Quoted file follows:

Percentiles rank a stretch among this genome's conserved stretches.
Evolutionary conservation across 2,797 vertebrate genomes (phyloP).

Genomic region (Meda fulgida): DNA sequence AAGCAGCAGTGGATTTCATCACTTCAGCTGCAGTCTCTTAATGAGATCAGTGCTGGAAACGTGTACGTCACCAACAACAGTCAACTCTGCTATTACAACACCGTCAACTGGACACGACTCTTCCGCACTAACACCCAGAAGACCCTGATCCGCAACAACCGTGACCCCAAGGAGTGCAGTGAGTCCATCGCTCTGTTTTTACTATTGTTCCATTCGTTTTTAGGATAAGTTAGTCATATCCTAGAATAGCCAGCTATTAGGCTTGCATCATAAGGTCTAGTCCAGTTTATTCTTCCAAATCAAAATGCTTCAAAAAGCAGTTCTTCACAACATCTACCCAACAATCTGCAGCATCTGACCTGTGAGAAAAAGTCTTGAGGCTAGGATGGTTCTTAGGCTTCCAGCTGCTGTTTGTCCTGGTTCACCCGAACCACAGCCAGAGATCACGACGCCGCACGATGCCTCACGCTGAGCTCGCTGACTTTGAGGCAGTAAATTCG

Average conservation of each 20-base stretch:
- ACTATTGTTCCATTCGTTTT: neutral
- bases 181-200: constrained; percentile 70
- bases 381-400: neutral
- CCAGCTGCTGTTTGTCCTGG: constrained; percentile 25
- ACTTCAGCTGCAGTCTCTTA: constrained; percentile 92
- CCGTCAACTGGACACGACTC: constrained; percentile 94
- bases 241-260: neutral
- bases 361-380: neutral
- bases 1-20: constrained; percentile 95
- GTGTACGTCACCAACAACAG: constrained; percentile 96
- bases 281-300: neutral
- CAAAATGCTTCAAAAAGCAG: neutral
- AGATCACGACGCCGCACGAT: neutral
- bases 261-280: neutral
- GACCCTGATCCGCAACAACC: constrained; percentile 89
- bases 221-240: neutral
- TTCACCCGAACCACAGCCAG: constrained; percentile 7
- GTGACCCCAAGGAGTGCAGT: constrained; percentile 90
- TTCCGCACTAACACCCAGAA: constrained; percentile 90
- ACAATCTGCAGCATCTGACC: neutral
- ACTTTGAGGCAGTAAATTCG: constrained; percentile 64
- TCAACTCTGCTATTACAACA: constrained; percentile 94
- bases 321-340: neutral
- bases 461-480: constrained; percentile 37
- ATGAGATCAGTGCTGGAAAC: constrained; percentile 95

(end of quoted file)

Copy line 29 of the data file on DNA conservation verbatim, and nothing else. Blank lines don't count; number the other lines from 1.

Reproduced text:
- ATGAGATCAGTGCTGGAAAC: constrained; percentile 95